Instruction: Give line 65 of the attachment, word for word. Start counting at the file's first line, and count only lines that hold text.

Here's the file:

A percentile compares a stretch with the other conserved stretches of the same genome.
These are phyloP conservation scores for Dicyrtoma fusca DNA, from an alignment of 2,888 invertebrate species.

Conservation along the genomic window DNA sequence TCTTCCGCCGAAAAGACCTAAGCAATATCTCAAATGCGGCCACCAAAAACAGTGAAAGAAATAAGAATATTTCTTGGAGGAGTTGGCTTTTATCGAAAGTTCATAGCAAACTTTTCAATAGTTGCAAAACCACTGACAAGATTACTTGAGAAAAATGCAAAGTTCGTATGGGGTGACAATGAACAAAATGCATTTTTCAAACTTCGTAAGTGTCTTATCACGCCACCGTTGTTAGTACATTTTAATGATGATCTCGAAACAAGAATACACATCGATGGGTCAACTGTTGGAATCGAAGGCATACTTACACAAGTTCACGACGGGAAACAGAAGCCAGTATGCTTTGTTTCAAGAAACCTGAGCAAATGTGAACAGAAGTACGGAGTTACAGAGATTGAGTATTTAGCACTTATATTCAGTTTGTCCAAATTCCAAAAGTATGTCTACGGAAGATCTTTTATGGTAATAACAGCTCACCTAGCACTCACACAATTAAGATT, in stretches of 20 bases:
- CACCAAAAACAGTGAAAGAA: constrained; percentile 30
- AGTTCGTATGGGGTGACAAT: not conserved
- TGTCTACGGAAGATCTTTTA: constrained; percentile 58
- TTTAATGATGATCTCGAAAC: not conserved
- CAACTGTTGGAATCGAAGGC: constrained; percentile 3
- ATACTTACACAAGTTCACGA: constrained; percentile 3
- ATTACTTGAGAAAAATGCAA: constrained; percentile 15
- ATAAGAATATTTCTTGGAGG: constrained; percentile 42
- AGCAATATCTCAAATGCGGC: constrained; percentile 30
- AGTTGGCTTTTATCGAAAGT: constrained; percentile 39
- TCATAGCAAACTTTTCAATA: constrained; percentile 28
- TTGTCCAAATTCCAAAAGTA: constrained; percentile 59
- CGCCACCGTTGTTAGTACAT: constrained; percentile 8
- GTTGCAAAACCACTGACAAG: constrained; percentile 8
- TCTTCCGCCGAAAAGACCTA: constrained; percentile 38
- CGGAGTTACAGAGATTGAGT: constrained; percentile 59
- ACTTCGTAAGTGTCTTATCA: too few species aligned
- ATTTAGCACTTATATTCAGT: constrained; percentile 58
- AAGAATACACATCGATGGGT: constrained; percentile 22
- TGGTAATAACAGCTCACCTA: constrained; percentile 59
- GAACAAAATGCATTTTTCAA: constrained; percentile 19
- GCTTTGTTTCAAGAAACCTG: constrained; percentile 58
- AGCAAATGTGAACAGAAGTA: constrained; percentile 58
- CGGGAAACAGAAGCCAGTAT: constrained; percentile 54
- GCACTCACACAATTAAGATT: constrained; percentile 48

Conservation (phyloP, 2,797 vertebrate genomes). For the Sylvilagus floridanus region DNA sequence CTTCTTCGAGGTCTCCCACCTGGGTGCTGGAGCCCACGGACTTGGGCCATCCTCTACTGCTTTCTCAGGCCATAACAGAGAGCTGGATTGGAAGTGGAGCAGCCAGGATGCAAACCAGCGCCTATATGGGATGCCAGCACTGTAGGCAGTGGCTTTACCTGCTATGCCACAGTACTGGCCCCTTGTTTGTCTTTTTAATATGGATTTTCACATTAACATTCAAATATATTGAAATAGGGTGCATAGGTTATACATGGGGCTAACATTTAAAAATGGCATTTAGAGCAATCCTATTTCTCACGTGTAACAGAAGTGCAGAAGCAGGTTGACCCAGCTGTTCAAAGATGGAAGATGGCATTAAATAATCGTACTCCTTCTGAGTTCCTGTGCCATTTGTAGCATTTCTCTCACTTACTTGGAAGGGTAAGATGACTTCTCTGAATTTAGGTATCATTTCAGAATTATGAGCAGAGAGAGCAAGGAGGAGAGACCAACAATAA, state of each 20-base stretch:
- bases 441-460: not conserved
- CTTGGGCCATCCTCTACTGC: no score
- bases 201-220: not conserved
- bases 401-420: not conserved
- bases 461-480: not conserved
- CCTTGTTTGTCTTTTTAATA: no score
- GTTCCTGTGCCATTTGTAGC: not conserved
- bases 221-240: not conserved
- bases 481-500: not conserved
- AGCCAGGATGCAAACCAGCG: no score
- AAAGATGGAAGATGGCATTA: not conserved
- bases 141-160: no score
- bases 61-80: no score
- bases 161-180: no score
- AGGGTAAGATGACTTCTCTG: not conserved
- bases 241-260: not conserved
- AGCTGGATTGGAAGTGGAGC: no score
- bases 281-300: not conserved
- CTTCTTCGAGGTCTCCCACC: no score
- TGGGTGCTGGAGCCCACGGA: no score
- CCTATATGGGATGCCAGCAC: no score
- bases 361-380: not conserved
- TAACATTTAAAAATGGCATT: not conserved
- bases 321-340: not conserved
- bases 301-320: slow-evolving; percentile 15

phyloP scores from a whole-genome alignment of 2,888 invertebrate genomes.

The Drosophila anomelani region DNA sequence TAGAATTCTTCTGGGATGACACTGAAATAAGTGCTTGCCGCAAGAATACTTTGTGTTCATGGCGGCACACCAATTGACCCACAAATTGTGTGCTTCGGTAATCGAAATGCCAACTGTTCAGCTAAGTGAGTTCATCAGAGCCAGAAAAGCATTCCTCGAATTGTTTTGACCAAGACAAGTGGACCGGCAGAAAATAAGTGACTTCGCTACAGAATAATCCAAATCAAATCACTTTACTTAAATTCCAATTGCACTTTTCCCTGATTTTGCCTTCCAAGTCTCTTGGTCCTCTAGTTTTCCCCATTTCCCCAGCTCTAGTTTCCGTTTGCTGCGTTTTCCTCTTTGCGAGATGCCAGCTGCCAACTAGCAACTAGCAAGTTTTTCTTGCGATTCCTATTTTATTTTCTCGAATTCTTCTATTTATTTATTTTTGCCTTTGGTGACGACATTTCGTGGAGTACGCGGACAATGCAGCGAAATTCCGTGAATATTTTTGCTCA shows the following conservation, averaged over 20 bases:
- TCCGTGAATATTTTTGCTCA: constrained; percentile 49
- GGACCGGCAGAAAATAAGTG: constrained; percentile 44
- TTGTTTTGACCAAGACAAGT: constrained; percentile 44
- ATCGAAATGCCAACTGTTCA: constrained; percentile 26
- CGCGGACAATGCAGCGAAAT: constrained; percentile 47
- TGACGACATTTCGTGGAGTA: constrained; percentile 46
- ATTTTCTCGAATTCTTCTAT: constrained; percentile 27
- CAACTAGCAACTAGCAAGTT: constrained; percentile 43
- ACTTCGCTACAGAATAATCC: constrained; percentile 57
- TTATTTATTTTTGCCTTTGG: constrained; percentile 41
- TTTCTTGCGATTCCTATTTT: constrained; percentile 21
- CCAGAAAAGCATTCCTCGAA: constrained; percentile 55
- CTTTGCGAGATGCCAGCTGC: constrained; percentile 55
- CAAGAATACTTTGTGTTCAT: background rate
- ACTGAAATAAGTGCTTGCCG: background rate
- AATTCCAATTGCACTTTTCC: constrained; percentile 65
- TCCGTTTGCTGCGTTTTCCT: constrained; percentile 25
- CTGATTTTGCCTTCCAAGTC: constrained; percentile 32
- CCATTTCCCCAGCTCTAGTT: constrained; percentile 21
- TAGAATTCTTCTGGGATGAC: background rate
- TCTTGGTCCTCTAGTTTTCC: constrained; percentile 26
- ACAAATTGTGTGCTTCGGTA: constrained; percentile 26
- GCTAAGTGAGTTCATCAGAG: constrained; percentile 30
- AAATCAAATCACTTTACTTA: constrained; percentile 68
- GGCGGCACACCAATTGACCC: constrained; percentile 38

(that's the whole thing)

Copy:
- ACTTCGCTACAGAATAATCC: constrained; percentile 57